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Like It's 1999

11 Oct, 2005 By: Stephanie Prange

I'm not ready to party, but it's certainly looking like it's 1999.

I haven't seen this much rental doom and gloom since that fateful year, in which the rental business turned so rancorous that indie members of the Video Software Dealers Association filed a lawsuit against fellow member Blockbuster, as well as the major studios. There had been a sea change in the rental metrics, putting numerous indies out of business. The suit centered on antitrust issues and indies' inability to compete with the new deals Blockbuster had brokered with the studios (it later became moot in light of low DVD pricing for all). This time around, Blockbuster itself is under fire from sellthrough goliaths and online rental innovator Netflix, finding it hard to compete with them as its in-store rental comps continue to drop.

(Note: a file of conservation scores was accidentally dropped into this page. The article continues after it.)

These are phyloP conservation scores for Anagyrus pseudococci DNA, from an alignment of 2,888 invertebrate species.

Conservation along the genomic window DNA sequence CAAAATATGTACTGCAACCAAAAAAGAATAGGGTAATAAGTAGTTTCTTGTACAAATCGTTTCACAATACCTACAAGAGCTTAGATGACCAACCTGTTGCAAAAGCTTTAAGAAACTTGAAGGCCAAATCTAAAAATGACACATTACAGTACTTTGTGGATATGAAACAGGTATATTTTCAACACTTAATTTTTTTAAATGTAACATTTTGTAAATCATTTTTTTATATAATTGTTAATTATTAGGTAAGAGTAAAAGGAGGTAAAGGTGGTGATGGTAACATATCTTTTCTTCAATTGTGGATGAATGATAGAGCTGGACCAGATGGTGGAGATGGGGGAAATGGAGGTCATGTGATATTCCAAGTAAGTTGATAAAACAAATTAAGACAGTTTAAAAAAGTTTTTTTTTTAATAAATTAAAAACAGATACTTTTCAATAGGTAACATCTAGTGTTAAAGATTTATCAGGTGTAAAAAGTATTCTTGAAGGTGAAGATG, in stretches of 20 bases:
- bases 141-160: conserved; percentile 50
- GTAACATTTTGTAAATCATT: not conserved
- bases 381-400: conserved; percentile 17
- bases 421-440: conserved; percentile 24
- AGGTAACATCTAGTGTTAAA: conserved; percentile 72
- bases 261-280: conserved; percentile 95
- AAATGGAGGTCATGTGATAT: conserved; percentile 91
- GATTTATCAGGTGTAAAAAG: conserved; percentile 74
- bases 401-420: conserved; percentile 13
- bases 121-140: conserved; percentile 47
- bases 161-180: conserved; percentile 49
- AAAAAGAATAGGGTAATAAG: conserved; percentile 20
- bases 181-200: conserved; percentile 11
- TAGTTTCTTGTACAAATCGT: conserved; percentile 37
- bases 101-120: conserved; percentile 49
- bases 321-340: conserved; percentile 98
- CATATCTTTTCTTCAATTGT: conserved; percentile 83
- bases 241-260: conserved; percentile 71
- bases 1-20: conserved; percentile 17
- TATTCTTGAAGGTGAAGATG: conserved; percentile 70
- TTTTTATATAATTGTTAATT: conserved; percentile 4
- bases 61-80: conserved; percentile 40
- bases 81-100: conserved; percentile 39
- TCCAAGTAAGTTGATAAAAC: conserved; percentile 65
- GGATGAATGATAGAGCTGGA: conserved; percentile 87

In 1999, DVD was just beginning to take off as a new format, but it hadn't yet arrived as the low-priced rental product of choice, giving rentailers a boost on margins and a new profit center in previously viewed sales. Likewise, this year, we await another new format to emerge, whether it be HD DVD or Blu-ray Disc, to revitalize the business.

While 1999 saw the box office revenue grow more than 7 percent from the year before, the actual attendance numbers sank 1 percent for the first time in four years; they fell another 3 percent in 2000, according to boxofficemojo.com. This year, we're experiencing an even more precipitous drop in revenue and attendance. Interesting enough, the top movie of 1999 was Star Wars: Episode 1 — The Phantom Menace. The top movie of 2005 so far: Star Wars: Episode III — Revenge of the Sith.

What happened after 1999? We saw a surge in entertainment spending that surprised the industry. Let's hope it's 1999 all over again.

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